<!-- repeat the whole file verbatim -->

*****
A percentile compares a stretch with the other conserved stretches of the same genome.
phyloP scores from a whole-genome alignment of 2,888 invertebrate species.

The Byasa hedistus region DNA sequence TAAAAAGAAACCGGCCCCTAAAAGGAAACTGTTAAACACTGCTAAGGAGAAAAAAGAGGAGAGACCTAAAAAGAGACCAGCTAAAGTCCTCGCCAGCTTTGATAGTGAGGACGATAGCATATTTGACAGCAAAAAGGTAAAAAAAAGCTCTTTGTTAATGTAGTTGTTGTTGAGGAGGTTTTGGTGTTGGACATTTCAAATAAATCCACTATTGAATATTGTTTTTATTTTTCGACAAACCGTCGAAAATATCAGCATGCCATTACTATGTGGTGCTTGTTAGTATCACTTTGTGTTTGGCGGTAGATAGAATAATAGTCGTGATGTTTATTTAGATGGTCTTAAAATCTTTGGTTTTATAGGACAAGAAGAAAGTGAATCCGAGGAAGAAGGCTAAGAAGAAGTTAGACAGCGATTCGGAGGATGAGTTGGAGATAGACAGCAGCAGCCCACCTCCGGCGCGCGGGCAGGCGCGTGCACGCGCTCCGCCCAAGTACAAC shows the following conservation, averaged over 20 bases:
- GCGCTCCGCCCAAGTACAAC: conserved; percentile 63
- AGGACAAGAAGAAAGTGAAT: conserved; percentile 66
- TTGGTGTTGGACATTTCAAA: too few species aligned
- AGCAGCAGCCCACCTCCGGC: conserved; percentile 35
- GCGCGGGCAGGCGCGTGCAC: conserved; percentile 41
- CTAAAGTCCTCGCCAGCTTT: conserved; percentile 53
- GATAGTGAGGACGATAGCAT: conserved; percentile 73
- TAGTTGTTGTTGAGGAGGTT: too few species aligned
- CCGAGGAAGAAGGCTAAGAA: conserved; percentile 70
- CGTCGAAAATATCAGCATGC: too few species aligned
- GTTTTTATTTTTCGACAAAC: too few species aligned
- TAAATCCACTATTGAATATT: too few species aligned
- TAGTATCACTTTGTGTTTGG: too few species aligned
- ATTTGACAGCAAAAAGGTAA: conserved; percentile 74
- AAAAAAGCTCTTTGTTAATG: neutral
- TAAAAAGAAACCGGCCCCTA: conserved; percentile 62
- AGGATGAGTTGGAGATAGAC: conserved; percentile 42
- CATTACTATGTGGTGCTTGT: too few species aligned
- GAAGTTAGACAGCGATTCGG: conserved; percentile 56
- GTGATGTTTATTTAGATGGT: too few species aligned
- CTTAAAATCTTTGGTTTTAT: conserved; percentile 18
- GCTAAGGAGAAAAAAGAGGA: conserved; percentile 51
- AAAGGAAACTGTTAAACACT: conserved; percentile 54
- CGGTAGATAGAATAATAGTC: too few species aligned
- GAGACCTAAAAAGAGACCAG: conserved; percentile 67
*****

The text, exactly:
A percentile compares a stretch with the other conserved stretches of the same genome.
phyloP scores from a whole-genome alignment of 2,888 invertebrate species.

The Byasa hedistus region DNA sequence TAAAAAGAAACCGGCCCCTAAAAGGAAACTGTTAAACACTGCTAAGGAGAAAAAAGAGGAGAGACCTAAAAAGAGACCAGCTAAAGTCCTCGCCAGCTTTGATAGTGAGGACGATAGCATATTTGACAGCAAAAAGGTAAAAAAAAGCTCTTTGTTAATGTAGTTGTTGTTGAGGAGGTTTTGGTGTTGGACATTTCAAATAAATCCACTATTGAATATTGTTTTTATTTTTCGACAAACCGTCGAAAATATCAGCATGCCATTACTATGTGGTGCTTGTTAGTATCACTTTGTGTTTGGCGGTAGATAGAATAATAGTCGTGATGTTTATTTAGATGGTCTTAAAATCTTTGGTTTTATAGGACAAGAAGAAAGTGAATCCGAGGAAGAAGGCTAAGAAGAAGTTAGACAGCGATTCGGAGGATGAGTTGGAGATAGACAGCAGCAGCCCACCTCCGGCGCGCGGGCAGGCGCGTGCACGCGCTCCGCCCAAGTACAAC shows the following conservation, averaged over 20 bases:
- GCGCTCCGCCCAAGTACAAC: conserved; percentile 63
- AGGACAAGAAGAAAGTGAAT: conserved; percentile 66
- TTGGTGTTGGACATTTCAAA: too few species aligned
- AGCAGCAGCCCACCTCCGGC: conserved; percentile 35
- GCGCGGGCAGGCGCGTGCAC: conserved; percentile 41
- CTAAAGTCCTCGCCAGCTTT: conserved; percentile 53
- GATAGTGAGGACGATAGCAT: conserved; percentile 73
- TAGTTGTTGTTGAGGAGGTT: too few species aligned
- CCGAGGAAGAAGGCTAAGAA: conserved; percentile 70
- CGTCGAAAATATCAGCATGC: too few species aligned
- GTTTTTATTTTTCGACAAAC: too few species aligned
- TAAATCCACTATTGAATATT: too few species aligned
- TAGTATCACTTTGTGTTTGG: too few species aligned
- ATTTGACAGCAAAAAGGTAA: conserved; percentile 74
- AAAAAAGCTCTTTGTTAATG: neutral
- TAAAAAGAAACCGGCCCCTA: conserved; percentile 62
- AGGATGAGTTGGAGATAGAC: conserved; percentile 42
- CATTACTATGTGGTGCTTGT: too few species aligned
- GAAGTTAGACAGCGATTCGG: conserved; percentile 56
- GTGATGTTTATTTAGATGGT: too few species aligned
- CTTAAAATCTTTGGTTTTAT: conserved; percentile 18
- GCTAAGGAGAAAAAAGAGGA: conserved; percentile 51
- AAAGGAAACTGTTAAACACT: conserved; percentile 54
- CGGTAGATAGAATAATAGTC: too few species aligned
- GAGACCTAAAAAGAGACCAG: conserved; percentile 67